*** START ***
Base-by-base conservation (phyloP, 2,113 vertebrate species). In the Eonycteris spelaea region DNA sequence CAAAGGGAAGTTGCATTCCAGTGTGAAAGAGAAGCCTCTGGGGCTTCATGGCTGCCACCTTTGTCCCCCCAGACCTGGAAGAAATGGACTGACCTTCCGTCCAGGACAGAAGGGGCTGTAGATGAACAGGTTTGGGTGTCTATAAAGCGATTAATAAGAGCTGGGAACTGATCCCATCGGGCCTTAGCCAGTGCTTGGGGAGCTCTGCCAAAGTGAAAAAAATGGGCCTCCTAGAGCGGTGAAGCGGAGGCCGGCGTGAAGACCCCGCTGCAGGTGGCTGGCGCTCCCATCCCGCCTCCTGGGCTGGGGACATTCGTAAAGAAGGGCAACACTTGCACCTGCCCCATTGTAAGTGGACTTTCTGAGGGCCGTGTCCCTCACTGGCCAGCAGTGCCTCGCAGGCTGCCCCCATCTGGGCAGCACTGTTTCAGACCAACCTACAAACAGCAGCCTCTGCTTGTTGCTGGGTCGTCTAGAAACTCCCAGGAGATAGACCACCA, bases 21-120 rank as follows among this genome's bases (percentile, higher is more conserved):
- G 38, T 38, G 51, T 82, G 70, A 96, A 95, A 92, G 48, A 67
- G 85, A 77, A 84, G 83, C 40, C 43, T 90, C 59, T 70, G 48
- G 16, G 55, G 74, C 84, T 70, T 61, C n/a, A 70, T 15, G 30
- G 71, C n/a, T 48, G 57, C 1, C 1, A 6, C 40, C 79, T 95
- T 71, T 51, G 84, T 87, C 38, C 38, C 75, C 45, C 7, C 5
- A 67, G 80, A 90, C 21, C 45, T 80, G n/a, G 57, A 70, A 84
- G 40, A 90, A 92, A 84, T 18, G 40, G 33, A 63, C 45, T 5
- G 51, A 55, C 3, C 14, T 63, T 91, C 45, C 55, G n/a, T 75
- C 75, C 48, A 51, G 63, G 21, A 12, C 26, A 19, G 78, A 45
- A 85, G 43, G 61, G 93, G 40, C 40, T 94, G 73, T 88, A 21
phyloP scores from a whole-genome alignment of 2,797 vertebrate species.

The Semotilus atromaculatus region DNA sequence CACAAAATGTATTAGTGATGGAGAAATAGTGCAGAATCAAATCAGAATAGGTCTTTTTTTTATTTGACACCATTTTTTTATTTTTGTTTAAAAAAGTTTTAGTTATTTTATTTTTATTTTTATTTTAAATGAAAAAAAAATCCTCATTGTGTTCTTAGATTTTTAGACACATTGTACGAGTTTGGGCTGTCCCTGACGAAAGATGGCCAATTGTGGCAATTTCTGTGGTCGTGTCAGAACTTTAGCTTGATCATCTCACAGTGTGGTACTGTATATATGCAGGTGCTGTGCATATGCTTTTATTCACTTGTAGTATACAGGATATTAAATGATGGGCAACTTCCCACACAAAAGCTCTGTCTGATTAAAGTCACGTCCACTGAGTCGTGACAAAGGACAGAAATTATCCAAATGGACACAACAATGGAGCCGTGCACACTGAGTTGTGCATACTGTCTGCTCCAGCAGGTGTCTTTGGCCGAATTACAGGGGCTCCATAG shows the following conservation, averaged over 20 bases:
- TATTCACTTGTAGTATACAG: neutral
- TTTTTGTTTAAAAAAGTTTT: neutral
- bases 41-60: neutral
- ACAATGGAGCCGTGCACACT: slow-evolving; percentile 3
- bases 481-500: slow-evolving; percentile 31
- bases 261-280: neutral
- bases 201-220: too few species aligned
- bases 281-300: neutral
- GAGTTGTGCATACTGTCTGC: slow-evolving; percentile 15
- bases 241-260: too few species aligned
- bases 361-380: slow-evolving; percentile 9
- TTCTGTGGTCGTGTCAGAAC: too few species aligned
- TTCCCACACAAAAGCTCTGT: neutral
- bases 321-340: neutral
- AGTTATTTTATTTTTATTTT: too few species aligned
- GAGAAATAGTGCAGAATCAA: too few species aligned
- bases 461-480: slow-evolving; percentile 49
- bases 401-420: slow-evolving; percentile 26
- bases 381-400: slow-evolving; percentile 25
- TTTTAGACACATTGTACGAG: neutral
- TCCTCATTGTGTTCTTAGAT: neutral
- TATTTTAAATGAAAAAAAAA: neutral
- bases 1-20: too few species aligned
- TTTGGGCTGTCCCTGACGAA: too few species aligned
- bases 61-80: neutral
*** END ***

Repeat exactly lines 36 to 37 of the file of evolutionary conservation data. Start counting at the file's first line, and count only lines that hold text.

- bases 1-20: too few species aligned
- TTTGGGCTGTCCCTGACGAA: too few species aligned